accessibility & help

Somalia: funds released to help people in the drought

A Somalian Red Crescent Society worker distributes supplies during a drought© Info25 March 2011

The British Red Cross has released £110,000 from its Disaster Fund to help people affected by the severe drought in Somalia.

Dry weather in Somalia since October 2010 has resulted in drought conditions which are significantly affecting agricultural production, water resources and pasture.  

This is devastating to a population already weakened by almost two decades of armed conflict. Thirty-two percent of Somalia’s population, around 2.4 million people, need humanitarian assistance.

Food crisis

Not enough rain means harvests have failed – and this has caused cereal prices to rise significantly. Livestock have also been affected by the critical shortage of water and pasture. Soaring prices will inevitably make it harder for many Somalis to get hold of food. The result will be a further increase in the number of people facing acute food crisis. 

Somalia’s resilience is already weakened by limited income opportunities and reduced access to basic services such as health and nutrition. If the rain expected in April does not come, the situation in the country will become catastrophic.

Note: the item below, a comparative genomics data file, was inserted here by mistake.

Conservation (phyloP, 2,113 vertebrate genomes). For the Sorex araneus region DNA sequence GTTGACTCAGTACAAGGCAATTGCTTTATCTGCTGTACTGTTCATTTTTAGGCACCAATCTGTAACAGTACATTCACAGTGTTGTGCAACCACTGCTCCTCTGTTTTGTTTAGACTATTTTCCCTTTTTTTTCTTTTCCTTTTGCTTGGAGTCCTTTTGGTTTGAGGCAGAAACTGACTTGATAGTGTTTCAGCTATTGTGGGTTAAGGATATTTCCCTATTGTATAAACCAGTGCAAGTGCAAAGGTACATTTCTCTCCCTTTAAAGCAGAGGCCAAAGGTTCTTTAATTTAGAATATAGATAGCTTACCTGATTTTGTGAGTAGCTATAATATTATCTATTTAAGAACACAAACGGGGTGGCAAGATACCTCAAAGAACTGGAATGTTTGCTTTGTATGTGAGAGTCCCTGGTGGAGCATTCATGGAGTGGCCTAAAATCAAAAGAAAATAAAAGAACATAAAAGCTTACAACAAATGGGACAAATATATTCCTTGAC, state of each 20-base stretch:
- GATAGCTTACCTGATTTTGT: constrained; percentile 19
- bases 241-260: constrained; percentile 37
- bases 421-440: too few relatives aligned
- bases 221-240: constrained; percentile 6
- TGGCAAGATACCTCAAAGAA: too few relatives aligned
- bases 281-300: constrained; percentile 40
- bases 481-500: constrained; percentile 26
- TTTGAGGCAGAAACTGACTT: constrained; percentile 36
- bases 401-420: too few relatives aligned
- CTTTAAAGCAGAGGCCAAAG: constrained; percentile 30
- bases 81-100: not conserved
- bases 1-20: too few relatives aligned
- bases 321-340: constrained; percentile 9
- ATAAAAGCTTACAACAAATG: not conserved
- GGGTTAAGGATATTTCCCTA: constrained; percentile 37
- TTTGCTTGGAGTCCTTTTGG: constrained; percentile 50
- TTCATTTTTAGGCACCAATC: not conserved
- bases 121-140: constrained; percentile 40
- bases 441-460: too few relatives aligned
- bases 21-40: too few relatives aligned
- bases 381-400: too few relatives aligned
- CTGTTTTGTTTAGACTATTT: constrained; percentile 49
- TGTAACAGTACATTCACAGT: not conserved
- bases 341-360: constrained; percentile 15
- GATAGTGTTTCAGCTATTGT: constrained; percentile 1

Somali Red Crescent Society president Dr Ahmed said: “Far too many children under five are dying. The drought has caused acute food shortages, leaving many families unable to provide a balanced diet for their children.”

Red Cross responding

Since the beginning of the drought, the International Committee of the Red Cross (ICRC) has distributed emergency supplies to half a million people throughout Somalia and has delivered water to almost one million. It is also helping people produce their own food by providing seed, tools and training.

The ICRC is providing long-term support to 36 clinics and 14 outpatient therapeutic feeding centres. With the ICRC’s help, the Somali Red Crescent Society recently opened two new health clinics in Middle Juba, a region of southern Somalia affected by conflict and drought. These two clinics alone will benefit over 100,000 people in the region.

The £110,000 released by the British Red Cross will help the Somali Red Crescent to continue providing food, healthcare, water and sanitation facilities.

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